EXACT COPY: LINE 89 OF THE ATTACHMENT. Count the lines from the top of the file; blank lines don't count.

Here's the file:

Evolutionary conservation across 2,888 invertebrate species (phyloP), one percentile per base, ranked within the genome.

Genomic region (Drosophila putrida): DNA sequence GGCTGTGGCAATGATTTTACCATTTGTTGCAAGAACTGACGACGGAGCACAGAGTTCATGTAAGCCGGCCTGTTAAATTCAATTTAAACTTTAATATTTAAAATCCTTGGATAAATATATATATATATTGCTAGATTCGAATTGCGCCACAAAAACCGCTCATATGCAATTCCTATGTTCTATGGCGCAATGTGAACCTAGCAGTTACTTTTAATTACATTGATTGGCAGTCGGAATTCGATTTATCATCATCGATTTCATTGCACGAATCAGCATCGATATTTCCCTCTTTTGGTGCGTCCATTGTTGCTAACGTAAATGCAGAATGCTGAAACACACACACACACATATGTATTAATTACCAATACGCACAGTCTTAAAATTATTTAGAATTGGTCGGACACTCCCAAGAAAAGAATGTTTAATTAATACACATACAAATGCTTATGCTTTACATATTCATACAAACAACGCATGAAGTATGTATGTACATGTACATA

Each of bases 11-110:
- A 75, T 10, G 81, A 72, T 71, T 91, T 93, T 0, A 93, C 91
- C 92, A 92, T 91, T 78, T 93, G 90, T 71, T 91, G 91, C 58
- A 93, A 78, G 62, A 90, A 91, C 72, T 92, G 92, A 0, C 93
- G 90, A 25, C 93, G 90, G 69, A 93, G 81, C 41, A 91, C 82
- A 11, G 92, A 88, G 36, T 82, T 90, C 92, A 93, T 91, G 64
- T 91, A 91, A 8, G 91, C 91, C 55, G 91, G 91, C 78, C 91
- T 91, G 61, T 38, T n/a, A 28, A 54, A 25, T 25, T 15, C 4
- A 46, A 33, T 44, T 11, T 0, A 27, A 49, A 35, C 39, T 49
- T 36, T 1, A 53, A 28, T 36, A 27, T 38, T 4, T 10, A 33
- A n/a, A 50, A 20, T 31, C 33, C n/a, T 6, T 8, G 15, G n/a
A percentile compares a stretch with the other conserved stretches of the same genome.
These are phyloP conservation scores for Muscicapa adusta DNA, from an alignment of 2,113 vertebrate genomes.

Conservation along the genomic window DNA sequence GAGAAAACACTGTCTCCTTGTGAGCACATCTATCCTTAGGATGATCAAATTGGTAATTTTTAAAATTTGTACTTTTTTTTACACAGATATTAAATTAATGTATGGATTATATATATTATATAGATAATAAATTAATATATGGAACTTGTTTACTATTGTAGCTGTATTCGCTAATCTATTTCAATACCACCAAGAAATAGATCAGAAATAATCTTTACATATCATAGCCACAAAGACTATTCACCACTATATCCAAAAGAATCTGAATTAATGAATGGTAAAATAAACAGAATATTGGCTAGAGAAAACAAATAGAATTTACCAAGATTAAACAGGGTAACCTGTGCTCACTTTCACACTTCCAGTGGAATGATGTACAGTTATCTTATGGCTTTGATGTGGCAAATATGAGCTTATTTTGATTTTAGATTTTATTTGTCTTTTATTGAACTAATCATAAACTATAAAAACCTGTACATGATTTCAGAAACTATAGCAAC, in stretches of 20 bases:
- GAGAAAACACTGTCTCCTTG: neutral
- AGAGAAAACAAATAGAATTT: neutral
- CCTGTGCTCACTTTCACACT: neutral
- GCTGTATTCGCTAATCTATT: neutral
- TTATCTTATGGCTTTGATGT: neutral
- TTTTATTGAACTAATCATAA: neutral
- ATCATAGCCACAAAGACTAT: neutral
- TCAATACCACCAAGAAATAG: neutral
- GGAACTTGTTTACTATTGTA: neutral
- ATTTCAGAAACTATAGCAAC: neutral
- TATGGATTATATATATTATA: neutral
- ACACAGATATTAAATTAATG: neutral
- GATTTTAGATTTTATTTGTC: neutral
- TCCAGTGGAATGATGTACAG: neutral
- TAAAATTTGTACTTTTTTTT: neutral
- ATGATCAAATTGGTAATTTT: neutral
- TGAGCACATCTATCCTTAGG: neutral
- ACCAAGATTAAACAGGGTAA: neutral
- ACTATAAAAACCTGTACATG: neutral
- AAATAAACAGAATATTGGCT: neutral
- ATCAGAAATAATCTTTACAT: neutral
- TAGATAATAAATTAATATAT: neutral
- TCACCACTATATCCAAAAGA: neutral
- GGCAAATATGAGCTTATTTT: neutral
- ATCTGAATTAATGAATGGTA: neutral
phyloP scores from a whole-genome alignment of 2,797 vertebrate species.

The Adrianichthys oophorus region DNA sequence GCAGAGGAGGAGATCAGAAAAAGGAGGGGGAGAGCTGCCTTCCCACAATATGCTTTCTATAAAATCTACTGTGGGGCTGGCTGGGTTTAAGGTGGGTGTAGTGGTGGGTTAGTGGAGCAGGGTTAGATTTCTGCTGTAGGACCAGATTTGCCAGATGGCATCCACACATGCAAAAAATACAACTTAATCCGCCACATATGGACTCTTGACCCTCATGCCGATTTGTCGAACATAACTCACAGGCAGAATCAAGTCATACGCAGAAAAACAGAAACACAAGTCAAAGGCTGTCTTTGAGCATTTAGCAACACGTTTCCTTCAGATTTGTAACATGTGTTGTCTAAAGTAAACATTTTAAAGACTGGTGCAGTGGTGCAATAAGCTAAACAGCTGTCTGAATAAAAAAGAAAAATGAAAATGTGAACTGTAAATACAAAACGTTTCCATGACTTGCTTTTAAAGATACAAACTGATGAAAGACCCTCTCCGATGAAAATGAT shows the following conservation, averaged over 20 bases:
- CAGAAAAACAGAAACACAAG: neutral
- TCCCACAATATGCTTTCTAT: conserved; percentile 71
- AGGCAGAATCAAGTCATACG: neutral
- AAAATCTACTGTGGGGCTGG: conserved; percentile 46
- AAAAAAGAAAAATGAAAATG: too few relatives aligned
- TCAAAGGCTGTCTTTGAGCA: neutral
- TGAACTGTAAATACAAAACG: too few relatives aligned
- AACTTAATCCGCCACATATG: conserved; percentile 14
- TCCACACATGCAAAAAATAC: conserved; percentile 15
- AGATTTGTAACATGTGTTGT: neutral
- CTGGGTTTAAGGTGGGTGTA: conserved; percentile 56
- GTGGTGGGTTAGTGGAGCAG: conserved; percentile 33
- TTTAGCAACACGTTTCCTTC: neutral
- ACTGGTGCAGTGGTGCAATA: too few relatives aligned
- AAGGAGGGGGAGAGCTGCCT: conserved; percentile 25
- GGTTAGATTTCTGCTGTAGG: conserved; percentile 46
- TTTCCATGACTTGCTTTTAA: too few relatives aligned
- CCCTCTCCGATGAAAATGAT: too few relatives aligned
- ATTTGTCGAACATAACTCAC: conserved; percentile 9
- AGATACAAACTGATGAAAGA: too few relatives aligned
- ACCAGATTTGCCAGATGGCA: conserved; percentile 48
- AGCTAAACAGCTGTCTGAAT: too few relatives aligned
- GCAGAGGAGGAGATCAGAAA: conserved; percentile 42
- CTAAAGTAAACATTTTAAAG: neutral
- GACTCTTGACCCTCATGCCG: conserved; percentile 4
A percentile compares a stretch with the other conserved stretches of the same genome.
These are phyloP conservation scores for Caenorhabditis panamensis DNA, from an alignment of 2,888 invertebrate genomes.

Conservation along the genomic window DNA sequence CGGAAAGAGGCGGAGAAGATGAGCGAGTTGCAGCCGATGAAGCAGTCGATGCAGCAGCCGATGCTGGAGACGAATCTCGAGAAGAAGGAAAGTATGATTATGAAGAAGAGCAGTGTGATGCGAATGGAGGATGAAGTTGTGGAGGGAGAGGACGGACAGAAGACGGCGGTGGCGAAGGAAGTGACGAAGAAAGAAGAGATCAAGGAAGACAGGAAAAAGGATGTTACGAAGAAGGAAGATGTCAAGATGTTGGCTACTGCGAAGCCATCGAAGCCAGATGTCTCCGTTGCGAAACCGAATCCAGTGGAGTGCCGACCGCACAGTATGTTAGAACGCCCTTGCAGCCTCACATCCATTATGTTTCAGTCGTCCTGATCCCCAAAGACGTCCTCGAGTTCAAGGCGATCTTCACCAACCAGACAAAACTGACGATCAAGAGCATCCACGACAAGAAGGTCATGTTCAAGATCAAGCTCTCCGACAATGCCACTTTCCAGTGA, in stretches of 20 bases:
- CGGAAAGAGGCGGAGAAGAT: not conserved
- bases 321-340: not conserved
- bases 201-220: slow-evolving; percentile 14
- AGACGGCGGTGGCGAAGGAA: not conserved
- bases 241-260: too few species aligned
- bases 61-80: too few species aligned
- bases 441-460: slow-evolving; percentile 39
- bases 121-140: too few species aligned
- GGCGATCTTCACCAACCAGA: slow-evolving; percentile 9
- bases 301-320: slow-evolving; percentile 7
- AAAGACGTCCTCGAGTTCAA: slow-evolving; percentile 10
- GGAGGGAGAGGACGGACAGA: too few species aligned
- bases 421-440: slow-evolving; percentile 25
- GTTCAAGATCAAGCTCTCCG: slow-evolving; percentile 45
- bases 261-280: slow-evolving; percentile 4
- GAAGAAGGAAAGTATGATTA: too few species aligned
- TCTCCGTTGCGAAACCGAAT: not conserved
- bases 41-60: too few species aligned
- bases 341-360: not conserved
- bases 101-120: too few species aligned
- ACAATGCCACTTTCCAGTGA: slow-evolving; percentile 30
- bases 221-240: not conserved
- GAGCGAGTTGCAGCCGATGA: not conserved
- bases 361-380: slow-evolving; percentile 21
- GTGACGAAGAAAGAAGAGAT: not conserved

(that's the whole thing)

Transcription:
- bases 41-60: too few species aligned